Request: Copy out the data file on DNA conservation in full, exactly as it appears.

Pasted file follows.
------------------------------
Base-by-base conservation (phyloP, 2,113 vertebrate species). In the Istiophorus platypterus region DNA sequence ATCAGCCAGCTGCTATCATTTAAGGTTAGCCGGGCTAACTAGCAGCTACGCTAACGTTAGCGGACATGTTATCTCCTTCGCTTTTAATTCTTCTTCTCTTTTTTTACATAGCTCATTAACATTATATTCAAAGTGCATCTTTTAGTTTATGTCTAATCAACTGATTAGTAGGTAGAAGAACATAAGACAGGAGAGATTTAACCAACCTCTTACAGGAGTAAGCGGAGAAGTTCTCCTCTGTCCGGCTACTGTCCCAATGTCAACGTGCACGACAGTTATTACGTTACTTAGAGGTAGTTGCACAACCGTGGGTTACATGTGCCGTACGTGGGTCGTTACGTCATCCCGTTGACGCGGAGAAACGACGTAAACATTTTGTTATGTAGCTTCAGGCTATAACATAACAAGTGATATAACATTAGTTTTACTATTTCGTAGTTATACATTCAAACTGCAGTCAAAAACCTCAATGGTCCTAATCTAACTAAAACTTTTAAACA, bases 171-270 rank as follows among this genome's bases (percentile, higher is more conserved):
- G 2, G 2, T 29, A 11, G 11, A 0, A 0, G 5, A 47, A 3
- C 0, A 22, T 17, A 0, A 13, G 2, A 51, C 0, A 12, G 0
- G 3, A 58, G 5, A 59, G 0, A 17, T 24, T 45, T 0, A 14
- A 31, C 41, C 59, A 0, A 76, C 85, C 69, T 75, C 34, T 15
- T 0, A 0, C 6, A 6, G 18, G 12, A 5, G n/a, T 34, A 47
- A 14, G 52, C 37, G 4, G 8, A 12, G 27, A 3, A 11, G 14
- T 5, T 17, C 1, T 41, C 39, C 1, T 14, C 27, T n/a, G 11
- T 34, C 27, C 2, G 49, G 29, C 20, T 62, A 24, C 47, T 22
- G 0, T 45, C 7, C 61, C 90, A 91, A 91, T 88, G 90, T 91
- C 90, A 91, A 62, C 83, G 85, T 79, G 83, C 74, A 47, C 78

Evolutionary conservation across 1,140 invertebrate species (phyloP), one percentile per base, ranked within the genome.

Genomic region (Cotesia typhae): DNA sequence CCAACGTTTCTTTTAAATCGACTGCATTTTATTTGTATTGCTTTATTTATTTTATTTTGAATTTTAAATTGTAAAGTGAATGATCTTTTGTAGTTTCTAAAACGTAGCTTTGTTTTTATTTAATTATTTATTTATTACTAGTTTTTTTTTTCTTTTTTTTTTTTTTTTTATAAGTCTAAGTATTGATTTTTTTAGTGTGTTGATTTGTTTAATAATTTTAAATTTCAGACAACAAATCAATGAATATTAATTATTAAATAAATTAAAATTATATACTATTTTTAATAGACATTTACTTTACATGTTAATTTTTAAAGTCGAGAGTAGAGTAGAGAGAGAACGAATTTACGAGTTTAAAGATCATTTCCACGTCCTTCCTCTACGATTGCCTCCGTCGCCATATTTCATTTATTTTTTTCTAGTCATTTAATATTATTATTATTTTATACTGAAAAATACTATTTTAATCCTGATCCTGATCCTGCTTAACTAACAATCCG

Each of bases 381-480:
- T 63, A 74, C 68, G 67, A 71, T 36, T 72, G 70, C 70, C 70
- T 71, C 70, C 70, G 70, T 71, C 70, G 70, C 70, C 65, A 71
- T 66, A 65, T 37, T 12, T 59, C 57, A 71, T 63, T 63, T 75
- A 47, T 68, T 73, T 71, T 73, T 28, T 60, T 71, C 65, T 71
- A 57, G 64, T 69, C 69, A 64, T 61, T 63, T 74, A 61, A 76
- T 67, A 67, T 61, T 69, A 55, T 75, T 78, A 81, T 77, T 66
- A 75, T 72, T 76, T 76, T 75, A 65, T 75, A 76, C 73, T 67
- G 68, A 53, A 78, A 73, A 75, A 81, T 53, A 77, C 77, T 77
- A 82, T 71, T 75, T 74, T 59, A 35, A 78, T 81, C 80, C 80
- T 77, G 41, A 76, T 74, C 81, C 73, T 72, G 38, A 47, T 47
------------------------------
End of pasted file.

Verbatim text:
Base-by-base conservation (phyloP, 2,113 vertebrate species). In the Istiophorus platypterus region DNA sequence ATCAGCCAGCTGCTATCATTTAAGGTTAGCCGGGCTAACTAGCAGCTACGCTAACGTTAGCGGACATGTTATCTCCTTCGCTTTTAATTCTTCTTCTCTTTTTTTACATAGCTCATTAACATTATATTCAAAGTGCATCTTTTAGTTTATGTCTAATCAACTGATTAGTAGGTAGAAGAACATAAGACAGGAGAGATTTAACCAACCTCTTACAGGAGTAAGCGGAGAAGTTCTCCTCTGTCCGGCTACTGTCCCAATGTCAACGTGCACGACAGTTATTACGTTACTTAGAGGTAGTTGCACAACCGTGGGTTACATGTGCCGTACGTGGGTCGTTACGTCATCCCGTTGACGCGGAGAAACGACGTAAACATTTTGTTATGTAGCTTCAGGCTATAACATAACAAGTGATATAACATTAGTTTTACTATTTCGTAGTTATACATTCAAACTGCAGTCAAAAACCTCAATGGTCCTAATCTAACTAAAACTTTTAAACA, bases 171-270 rank as follows among this genome's bases (percentile, higher is more conserved):
- G 2, G 2, T 29, A 11, G 11, A 0, A 0, G 5, A 47, A 3
- C 0, A 22, T 17, A 0, A 13, G 2, A 51, C 0, A 12, G 0
- G 3, A 58, G 5, A 59, G 0, A 17, T 24, T 45, T 0, A 14
- A 31, C 41, C 59, A 0, A 76, C 85, C 69, T 75, C 34, T 15
- T 0, A 0, C 6, A 6, G 18, G 12, A 5, G n/a, T 34, A 47
- A 14, G 52, C 37, G 4, G 8, A 12, G 27, A 3, A 11, G 14
- T 5, T 17, C 1, T 41, C 39, C 1, T 14, C 27, T n/a, G 11
- T 34, C 27, C 2, G 49, G 29, C 20, T 62, A 24, C 47, T 22
- G 0, T 45, C 7, C 61, C 90, A 91, A 91, T 88, G 90, T 91
- C 90, A 91, A 62, C 83, G 85, T 79, G 83, C 74, A 47, C 78

Evolutionary conservation across 1,140 invertebrate species (phyloP), one percentile per base, ranked within the genome.

Genomic region (Cotesia typhae): DNA sequence CCAACGTTTCTTTTAAATCGACTGCATTTTATTTGTATTGCTTTATTTATTTTATTTTGAATTTTAAATTGTAAAGTGAATGATCTTTTGTAGTTTCTAAAACGTAGCTTTGTTTTTATTTAATTATTTATTTATTACTAGTTTTTTTTTTCTTTTTTTTTTTTTTTTTATAAGTCTAAGTATTGATTTTTTTAGTGTGTTGATTTGTTTAATAATTTTAAATTTCAGACAACAAATCAATGAATATTAATTATTAAATAAATTAAAATTATATACTATTTTTAATAGACATTTACTTTACATGTTAATTTTTAAAGTCGAGAGTAGAGTAGAGAGAGAACGAATTTACGAGTTTAAAGATCATTTCCACGTCCTTCCTCTACGATTGCCTCCGTCGCCATATTTCATTTATTTTTTTCTAGTCATTTAATATTATTATTATTTTATACTGAAAAATACTATTTTAATCCTGATCCTGATCCTGCTTAACTAACAATCCG

Each of bases 381-480:
- T 63, A 74, C 68, G 67, A 71, T 36, T 72, G 70, C 70, C 70
- T 71, C 70, C 70, G 70, T 71, C 70, G 70, C 70, C 65, A 71
- T 66, A 65, T 37, T 12, T 59, C 57, A 71, T 63, T 63, T 75
- A 47, T 68, T 73, T 71, T 73, T 28, T 60, T 71, C 65, T 71
- A 57, G 64, T 69, C 69, A 64, T 61, T 63, T 74, A 61, A 76
- T 67, A 67, T 61, T 69, A 55, T 75, T 78, A 81, T 77, T 66
- A 75, T 72, T 76, T 76, T 75, A 65, T 75, A 76, C 73, T 67
- G 68, A 53, A 78, A 73, A 75, A 81, T 53, A 77, C 77, T 77
- A 82, T 71, T 75, T 74, T 59, A 35, A 78, T 81, C 80, C 80
- T 77, G 41, A 76, T 74, C 81, C 73, T 72, G 38, A 47, T 47